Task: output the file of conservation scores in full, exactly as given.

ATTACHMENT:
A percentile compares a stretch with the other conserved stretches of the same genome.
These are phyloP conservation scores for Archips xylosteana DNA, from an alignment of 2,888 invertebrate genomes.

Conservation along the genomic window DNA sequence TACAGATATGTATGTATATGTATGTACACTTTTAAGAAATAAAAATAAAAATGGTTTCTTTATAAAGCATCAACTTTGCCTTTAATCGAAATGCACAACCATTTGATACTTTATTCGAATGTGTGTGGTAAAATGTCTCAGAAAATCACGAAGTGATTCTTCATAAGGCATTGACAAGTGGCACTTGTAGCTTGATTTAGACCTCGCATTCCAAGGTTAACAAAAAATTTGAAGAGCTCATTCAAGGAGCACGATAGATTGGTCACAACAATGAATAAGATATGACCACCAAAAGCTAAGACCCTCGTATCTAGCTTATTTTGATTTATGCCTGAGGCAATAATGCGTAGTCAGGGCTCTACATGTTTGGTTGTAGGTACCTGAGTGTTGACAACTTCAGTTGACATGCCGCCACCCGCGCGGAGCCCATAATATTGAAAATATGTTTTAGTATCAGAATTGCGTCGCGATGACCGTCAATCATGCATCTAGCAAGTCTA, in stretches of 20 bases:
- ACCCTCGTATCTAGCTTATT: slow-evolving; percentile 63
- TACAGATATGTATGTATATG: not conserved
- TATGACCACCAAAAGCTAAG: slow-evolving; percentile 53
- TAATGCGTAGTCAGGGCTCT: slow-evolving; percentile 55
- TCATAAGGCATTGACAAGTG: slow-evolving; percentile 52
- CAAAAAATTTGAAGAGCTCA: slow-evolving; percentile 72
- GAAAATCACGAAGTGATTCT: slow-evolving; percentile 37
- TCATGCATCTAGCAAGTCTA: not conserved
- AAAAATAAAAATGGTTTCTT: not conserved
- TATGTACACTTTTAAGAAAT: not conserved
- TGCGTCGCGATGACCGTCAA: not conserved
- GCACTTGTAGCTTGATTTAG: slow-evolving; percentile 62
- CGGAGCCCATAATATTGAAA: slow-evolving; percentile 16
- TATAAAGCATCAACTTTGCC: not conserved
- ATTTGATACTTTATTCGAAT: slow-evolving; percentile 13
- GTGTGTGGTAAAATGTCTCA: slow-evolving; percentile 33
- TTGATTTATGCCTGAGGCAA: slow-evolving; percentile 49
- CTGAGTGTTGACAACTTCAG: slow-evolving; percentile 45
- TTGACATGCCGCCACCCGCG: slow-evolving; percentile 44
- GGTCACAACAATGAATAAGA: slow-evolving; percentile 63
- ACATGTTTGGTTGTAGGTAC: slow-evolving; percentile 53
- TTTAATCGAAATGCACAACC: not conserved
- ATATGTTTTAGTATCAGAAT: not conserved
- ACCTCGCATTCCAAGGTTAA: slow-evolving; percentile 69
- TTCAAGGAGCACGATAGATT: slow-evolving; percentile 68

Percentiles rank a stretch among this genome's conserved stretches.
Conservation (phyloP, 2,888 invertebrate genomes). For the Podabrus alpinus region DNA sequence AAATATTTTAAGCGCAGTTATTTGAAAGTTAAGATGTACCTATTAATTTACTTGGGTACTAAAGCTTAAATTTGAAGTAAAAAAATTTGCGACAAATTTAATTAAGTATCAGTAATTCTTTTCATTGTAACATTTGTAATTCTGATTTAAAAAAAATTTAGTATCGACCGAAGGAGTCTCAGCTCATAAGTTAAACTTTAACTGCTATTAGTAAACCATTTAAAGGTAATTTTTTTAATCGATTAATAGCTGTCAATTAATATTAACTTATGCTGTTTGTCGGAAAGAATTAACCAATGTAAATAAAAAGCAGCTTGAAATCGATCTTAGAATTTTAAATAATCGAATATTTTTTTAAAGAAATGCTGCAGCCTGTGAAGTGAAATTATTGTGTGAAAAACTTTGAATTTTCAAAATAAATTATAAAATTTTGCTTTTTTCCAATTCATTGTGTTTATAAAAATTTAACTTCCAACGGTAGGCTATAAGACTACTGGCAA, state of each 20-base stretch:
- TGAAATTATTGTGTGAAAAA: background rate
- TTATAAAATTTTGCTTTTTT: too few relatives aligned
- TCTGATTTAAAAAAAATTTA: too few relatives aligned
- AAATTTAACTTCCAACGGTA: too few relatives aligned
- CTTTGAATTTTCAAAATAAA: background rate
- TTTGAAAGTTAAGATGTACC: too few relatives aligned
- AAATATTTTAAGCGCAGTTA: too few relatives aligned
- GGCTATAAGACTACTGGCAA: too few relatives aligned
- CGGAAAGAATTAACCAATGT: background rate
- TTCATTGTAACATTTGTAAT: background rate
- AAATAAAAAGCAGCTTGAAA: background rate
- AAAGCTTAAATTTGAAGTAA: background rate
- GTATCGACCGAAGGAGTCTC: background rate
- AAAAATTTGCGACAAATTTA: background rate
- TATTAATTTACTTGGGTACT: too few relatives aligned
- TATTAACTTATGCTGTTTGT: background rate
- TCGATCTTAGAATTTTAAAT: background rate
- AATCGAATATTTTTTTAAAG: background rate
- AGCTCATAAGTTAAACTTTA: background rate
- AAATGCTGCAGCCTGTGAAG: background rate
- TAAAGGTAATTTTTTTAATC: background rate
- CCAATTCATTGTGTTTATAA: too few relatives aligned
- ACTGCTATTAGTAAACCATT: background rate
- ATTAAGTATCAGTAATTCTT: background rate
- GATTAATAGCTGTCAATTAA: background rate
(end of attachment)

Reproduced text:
A percentile compares a stretch with the other conserved stretches of the same genome.
These are phyloP conservation scores for Archips xylosteana DNA, from an alignment of 2,888 invertebrate genomes.

Conservation along the genomic window DNA sequence TACAGATATGTATGTATATGTATGTACACTTTTAAGAAATAAAAATAAAAATGGTTTCTTTATAAAGCATCAACTTTGCCTTTAATCGAAATGCACAACCATTTGATACTTTATTCGAATGTGTGTGGTAAAATGTCTCAGAAAATCACGAAGTGATTCTTCATAAGGCATTGACAAGTGGCACTTGTAGCTTGATTTAGACCTCGCATTCCAAGGTTAACAAAAAATTTGAAGAGCTCATTCAAGGAGCACGATAGATTGGTCACAACAATGAATAAGATATGACCACCAAAAGCTAAGACCCTCGTATCTAGCTTATTTTGATTTATGCCTGAGGCAATAATGCGTAGTCAGGGCTCTACATGTTTGGTTGTAGGTACCTGAGTGTTGACAACTTCAGTTGACATGCCGCCACCCGCGCGGAGCCCATAATATTGAAAATATGTTTTAGTATCAGAATTGCGTCGCGATGACCGTCAATCATGCATCTAGCAAGTCTA, in stretches of 20 bases:
- ACCCTCGTATCTAGCTTATT: slow-evolving; percentile 63
- TACAGATATGTATGTATATG: not conserved
- TATGACCACCAAAAGCTAAG: slow-evolving; percentile 53
- TAATGCGTAGTCAGGGCTCT: slow-evolving; percentile 55
- TCATAAGGCATTGACAAGTG: slow-evolving; percentile 52
- CAAAAAATTTGAAGAGCTCA: slow-evolving; percentile 72
- GAAAATCACGAAGTGATTCT: slow-evolving; percentile 37
- TCATGCATCTAGCAAGTCTA: not conserved
- AAAAATAAAAATGGTTTCTT: not conserved
- TATGTACACTTTTAAGAAAT: not conserved
- TGCGTCGCGATGACCGTCAA: not conserved
- GCACTTGTAGCTTGATTTAG: slow-evolving; percentile 62
- CGGAGCCCATAATATTGAAA: slow-evolving; percentile 16
- TATAAAGCATCAACTTTGCC: not conserved
- ATTTGATACTTTATTCGAAT: slow-evolving; percentile 13
- GTGTGTGGTAAAATGTCTCA: slow-evolving; percentile 33
- TTGATTTATGCCTGAGGCAA: slow-evolving; percentile 49
- CTGAGTGTTGACAACTTCAG: slow-evolving; percentile 45
- TTGACATGCCGCCACCCGCG: slow-evolving; percentile 44
- GGTCACAACAATGAATAAGA: slow-evolving; percentile 63
- ACATGTTTGGTTGTAGGTAC: slow-evolving; percentile 53
- TTTAATCGAAATGCACAACC: not conserved
- ATATGTTTTAGTATCAGAAT: not conserved
- ACCTCGCATTCCAAGGTTAA: slow-evolving; percentile 69
- TTCAAGGAGCACGATAGATT: slow-evolving; percentile 68

Percentiles rank a stretch among this genome's conserved stretches.
Conservation (phyloP, 2,888 invertebrate genomes). For the Podabrus alpinus region DNA sequence AAATATTTTAAGCGCAGTTATTTGAAAGTTAAGATGTACCTATTAATTTACTTGGGTACTAAAGCTTAAATTTGAAGTAAAAAAATTTGCGACAAATTTAATTAAGTATCAGTAATTCTTTTCATTGTAACATTTGTAATTCTGATTTAAAAAAAATTTAGTATCGACCGAAGGAGTCTCAGCTCATAAGTTAAACTTTAACTGCTATTAGTAAACCATTTAAAGGTAATTTTTTTAATCGATTAATAGCTGTCAATTAATATTAACTTATGCTGTTTGTCGGAAAGAATTAACCAATGTAAATAAAAAGCAGCTTGAAATCGATCTTAGAATTTTAAATAATCGAATATTTTTTTAAAGAAATGCTGCAGCCTGTGAAGTGAAATTATTGTGTGAAAAACTTTGAATTTTCAAAATAAATTATAAAATTTTGCTTTTTTCCAATTCATTGTGTTTATAAAAATTTAACTTCCAACGGTAGGCTATAAGACTACTGGCAA, state of each 20-base stretch:
- TGAAATTATTGTGTGAAAAA: background rate
- TTATAAAATTTTGCTTTTTT: too few relatives aligned
- TCTGATTTAAAAAAAATTTA: too few relatives aligned
- AAATTTAACTTCCAACGGTA: too few relatives aligned
- CTTTGAATTTTCAAAATAAA: background rate
- TTTGAAAGTTAAGATGTACC: too few relatives aligned
- AAATATTTTAAGCGCAGTTA: too few relatives aligned
- GGCTATAAGACTACTGGCAA: too few relatives aligned
- CGGAAAGAATTAACCAATGT: background rate
- TTCATTGTAACATTTGTAAT: background rate
- AAATAAAAAGCAGCTTGAAA: background rate
- AAAGCTTAAATTTGAAGTAA: background rate
- GTATCGACCGAAGGAGTCTC: background rate
- AAAAATTTGCGACAAATTTA: background rate
- TATTAATTTACTTGGGTACT: too few relatives aligned
- TATTAACTTATGCTGTTTGT: background rate
- TCGATCTTAGAATTTTAAAT: background rate
- AATCGAATATTTTTTTAAAG: background rate
- AGCTCATAAGTTAAACTTTA: background rate
- AAATGCTGCAGCCTGTGAAG: background rate
- TAAAGGTAATTTTTTTAATC: background rate
- CCAATTCATTGTGTTTATAA: too few relatives aligned
- ACTGCTATTAGTAAACCATT: background rate
- ATTAAGTATCAGTAATTCTT: background rate
- GATTAATAGCTGTCAATTAA: background rate